. The derived equations enabled them to establish a correspondence between the experimentally observed lauegrammami, on the one hand and the reality of atoms in crystals and the wavelength of X-rays - on the other
. Thus L. opened a very promising area of research (X-ray crystallography), . in which X-rays used to determine the structure of crystals, . in crystals known structure - to determine the wavelengths of X-rays,
. Analysis of X-ray radiation emitted by the atoms (X-ray spectroscopy), was very important for understanding the structure of the atom. Einstein called the opening of L. 'one of the most beautiful in physics'.

'For the discovery of X-ray diffraction on crystals' L. was awarded the Nobel Prize in Physics 1914. Presenting the winner, G.D. Granqvist from the Royal Swedish Academy said: 'As a result, the opening of L. been conclusively established that the X-ray radiation is the light waves are very small length. In addition, it has led to the most important discoveries in the field of crystallography ... Opening of LA - continued Granqvist, - to determine the position of atoms in crystals and get a lot of useful information '.

Job A. formed the basis of many discoveries: the methods of X-ray crystallography, William L. Bragg, establishing the molecular structure of penicillin, Dorothy K. Hodgkin and amino acids by John K. Kendrew and Max Perutz. It has contributed to the further development of spectroscopy and solid state physics. Will improve his theory of interference of X-rays, L. investigated the interaction between atoms in the crystal and the incident electromagnetic radiation. At the end of his life he went to the theory of diffraction with an entirely new angle, considering the amplitudes of the waves instead of the traditional flow of energy. In 30-ies. L. participated in the work of Walter Meissner, led to the discovery of the effect of pushing a superconductor magnetic field.

At the Congress of Physicists, held at University of Wц?rzburg (1933), A. condemned the new National Socialist government of Adolf Hitler for the fact that it shifted the Albert Einstein from his post as director of the Kaiser Wilhelm Physical Institute in Berlin. He compared the persecution of Einstein with the persecution of Galileo in the XVII century. L. not only defended Einstein's relativity theory from the attacks of scientists supporting Nazism, such as Philipp von Lenard and Johannes Stark, but actively opposed the Admission Stark in the Prussian Academy of Sciences and Germany's association of researchers. Despite such active anti-Nazi speeches, L. throughout the Second World War were allowed to teach and engage in research activities.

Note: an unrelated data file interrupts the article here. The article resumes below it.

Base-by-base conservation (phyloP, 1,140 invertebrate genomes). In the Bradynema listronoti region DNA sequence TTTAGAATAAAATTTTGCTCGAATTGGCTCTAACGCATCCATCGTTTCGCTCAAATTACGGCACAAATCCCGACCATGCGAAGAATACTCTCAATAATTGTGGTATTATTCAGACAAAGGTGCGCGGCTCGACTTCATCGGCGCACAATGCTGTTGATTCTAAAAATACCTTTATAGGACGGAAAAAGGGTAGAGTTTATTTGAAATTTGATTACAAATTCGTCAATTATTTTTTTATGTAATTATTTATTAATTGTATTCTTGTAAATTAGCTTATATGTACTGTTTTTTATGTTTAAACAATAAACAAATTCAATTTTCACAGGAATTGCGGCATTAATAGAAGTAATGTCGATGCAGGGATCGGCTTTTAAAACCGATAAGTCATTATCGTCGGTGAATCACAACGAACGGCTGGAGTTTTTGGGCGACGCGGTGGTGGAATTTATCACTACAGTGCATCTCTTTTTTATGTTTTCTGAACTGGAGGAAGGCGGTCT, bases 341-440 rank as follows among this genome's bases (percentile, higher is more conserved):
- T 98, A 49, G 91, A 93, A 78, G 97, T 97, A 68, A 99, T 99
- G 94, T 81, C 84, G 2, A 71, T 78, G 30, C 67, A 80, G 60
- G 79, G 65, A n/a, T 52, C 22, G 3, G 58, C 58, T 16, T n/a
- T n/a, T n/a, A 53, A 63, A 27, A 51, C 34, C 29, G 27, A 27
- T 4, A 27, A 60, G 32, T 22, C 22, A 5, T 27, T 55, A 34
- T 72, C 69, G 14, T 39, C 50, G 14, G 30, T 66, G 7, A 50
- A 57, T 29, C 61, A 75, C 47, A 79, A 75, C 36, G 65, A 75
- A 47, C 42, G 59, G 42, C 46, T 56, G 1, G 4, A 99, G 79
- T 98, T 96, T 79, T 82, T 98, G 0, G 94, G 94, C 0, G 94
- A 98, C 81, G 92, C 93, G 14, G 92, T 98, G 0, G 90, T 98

Once in 1944. Berlin became subject to systematic bombing, L. translated the Kaiser Wilhelm Physical Institute in g. Hechingen (land Wurttemberg). The following year he was arrested by the Allies and with other German scientists sent to England. L. was allowed vernutsyavGermaniyuv1946 g. On his return he became acting director of the Max Planck Institute (formerly the Kaiser Wilhelm Institute) and professor of physics at the University of Gottingen. Occupying these positions and as consultant of the State Physical-Technical Institute in Berlin, L. played a major role in the revival of science post-war Germany. Since 1951, Mr.. and before the ensuing seven years later, the resignation of L. was director of the Institute of Physical Chemistry, Fritz Haber in Berlin.

In 1910,. L. married Magdalena Degan, they have a son and daughter. L. loved sailing, rock climbing, classical music. He was particularly fond of fast driving in a car or motorbike. April 8, 1960, heading for the meeting at Wannsee, he collided with motorcyclist and failed to get out of the machine tips over. Almost fully recovered from his injuries, L. died. He was buried in Gottingen, where rest Max Planck, Walther Nernst and other prominent German scientists.

In addition to the Nobel Prize, A. won many other awards, including the Max Planck medal Germanskogo Physical Society (1932) and Grand Cross of the Order "For Merit federal 'government of Germany (1953). He was an honorary doctor of Bonn, . Stuttgart, . Munich, . Berlin, . Manchester and the University of Chicago, . member of numerous scientific societies, . including American, . Germanskogo, . French Physical Society, . and the Vienna Academy of Sciences,
. In 1948, Mr.. L. was elected honorary president of the International Union of Crystallography, in 1953. an officer of the Order of the Legion of Honor.